11HB 87/APH. B. 87- 2 -Code of Georgia Annotated, relating to verification of lawful presence within the United29States, so as to provide for identification documents by applicants for public benefits; to30enact the "Secure and Verifiable Identity Document Act"; to provide penalties for the failure31of an agency head to verify the lawful immigration status of certain applicants for public32benefits; to establish the Immigration Enforcement Review Board; to establish a study on the33impact of immigration reform on Georgia's agricultural industry within the Department of 34Agriculture; to provide for related matters; to provide for an effective date and applicability;35to repeal conflicting laws; and for other purposes.36BE IT ENACTED BY THE GENERAL ASSEMBLY OF GEORGIA:37
SECTION 1.
38This Act shall be known and may be cited as the "Illegal Immigration Reform and39Enforcement Act of 2011."40
SECTION 2.
41Article 3 of Chapter 10 of Title 13 of the Official Code of Georgia Annotated, relating to42security and immigration compliance, is amended by revising Code Section 13-10-90,43relating to definitions, as follows:44
"
13-10-90.45As used in this article, the term:46(1) 'Commissioner' means the Commissioner of the Georgia Department of Labor.47(2) 'Contractor' means a person or entity that enters into a contract for the physical48performance of services with a public employer.49(2)(3) 'Federal work authorization program' means any of the electronic verification of 50work authorization programs operated by the United States Department of Homeland51Security or any equivalent federal work authorization program operated by the United52States Department of Homeland Security to verify employment eligibility information of 53newly hired employees, pursuant to the Immigration Reform and Control Act of 198654(IRCA), D.L. 99-603 commonly known as E-Verify, or any subsequent replacement55program.56(2.1)(4) 'Physical performance of services' means the building, altering, repairing,57improving, or demolishing of any public structure or building or other public58improvements of any kind to public real property within this state, including the59construction, reconstruction, or maintenance of all or part of a public road; or any other60performance of labor for a public employer within this state under a contract or other61bidding process.62
 
11HB 87/APH. B. 87- 3 -(3)(5) 'Public employer' means every department, agency, or instrumentality of the state63or a political subdivision of the state with more than one employee.64(4)(6) 'Subcontractor' means a person or entity having privity of contract with a65contractor and includes a subcontractor, contract employee, or staffing agency, or any66contractor regardless of its tier.67(7) 'Sub-subcontractor' means a person or entity having privity of contract with a68subcontractor or privity of contract with another person or entity contracting with a69subcontractor or sub-subcontractor.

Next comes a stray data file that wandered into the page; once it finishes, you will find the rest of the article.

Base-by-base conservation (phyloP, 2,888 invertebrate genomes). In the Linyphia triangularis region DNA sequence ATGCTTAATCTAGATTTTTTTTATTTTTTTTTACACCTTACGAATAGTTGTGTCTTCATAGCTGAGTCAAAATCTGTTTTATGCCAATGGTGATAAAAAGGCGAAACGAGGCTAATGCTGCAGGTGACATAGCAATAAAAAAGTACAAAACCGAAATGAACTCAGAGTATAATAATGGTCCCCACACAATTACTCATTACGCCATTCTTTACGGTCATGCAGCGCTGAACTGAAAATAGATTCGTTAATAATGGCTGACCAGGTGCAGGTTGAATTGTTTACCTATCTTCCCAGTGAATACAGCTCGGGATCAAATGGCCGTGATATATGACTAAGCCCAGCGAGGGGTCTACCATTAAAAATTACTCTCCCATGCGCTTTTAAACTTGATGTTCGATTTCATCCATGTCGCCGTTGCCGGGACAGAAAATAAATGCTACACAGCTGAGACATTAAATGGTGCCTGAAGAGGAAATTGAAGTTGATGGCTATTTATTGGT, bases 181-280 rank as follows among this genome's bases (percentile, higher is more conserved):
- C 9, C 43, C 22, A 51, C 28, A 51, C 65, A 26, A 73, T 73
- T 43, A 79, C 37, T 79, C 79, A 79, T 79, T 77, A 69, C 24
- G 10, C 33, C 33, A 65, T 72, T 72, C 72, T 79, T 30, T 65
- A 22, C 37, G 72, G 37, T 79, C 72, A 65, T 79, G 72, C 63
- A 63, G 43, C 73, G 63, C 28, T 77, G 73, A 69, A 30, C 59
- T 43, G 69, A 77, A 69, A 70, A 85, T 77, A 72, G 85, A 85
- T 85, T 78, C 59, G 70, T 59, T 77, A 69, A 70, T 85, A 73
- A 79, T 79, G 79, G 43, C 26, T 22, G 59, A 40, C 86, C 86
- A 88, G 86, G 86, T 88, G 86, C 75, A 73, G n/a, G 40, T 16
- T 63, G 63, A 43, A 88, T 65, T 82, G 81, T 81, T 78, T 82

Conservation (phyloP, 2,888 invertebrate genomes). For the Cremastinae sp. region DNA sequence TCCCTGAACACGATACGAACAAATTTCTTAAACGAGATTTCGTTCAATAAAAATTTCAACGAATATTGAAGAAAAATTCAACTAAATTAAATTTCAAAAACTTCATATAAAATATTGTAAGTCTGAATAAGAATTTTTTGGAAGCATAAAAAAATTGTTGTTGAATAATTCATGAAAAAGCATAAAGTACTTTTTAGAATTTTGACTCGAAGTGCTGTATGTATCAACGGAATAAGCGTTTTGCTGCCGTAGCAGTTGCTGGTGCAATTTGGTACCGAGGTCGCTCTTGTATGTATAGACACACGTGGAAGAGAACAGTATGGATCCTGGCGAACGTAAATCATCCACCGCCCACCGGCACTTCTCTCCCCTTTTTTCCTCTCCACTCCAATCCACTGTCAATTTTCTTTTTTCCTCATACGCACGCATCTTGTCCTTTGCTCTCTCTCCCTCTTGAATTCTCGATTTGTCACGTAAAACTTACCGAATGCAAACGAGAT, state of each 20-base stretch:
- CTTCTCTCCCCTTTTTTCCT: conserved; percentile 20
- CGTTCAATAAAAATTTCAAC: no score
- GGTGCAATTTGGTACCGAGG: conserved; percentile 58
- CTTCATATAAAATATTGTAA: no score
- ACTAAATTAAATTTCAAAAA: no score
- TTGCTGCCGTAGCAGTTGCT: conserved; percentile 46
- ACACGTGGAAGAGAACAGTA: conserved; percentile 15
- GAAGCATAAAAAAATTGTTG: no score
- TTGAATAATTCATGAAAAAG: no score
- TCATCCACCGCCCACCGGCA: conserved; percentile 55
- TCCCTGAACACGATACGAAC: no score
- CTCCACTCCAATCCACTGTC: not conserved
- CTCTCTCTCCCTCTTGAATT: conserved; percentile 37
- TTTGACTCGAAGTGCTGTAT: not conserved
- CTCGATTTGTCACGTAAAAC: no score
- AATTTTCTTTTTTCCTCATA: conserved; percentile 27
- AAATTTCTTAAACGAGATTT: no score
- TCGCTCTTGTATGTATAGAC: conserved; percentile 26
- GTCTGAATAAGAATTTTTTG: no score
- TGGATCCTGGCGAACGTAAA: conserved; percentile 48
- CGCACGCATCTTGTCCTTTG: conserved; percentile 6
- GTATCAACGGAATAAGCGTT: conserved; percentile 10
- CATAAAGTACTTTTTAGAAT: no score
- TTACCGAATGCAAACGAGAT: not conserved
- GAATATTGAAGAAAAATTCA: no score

"
70
SECTION 3.
71Said article is further amended by revising subsections (a) and (b) of Code Section 13-10-91,72relating to the verification of new employee eligibility, applicability, and rules and73regulations, as follows:74
"
(a) Every public employer, including, but not limited to, every municipality and county,75shall register and participate in the federal work authorization program to verify76employment eligibility of all newly hired employees. Upon federal authorization, a public77employer shall permanently post the employer's federally issued user identification number78and date of authorization, as established by the agreement for authorization, on the79employer's website; provided, however, that if a local public employer does not maintain80a website, the identification number and date of authorization shall be published annually81in the official legal organ for the county. then the local government shall submit such82information to the Carl Vinson Institute of Government of the University of Georgia to be83posted by the institute on the website created for local government audit and budget84reporting. The Carl Vinson Institute of Government of the University of Georgia shall85maintain the information submitted and provide instructions and submission guidelines for86local governments. State departments, agencies, or instrumentalities may satisfy the87requirement of this Code section by posting information required by this Code section on88one website maintained and operated by the state.89(b)(1) No A public employer shall not enter into a contract pursuant to this chapter for90the physical performance of services within this state unless the contractor registers and91participates in the federal work authorization program to verify information of all newly92hired employees or subcontractors. Before a bid for any such service is considered by a93public employer, the bid shall include a signed, notarized affidavit from the contractor94attesting to the following:95(A) The affiant has registered with and, is authorized to use, and uses the federal work 96authorization program;97(B) The user identification number and date of authorization for the affiant; and98

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Anti-Defamation League, Mexico & governments of Central & South American countries including Argentina, Brazil, Chile, Colombia, Costa Rica, El Salvador, Guatemala, Honduras, Nicaragua & Peru has filed court papers on 6/15/11 in an efforts to halt Georgia’s tough immigration enforcement law HB 87. http://www.ajc.com/news/georgia-polit...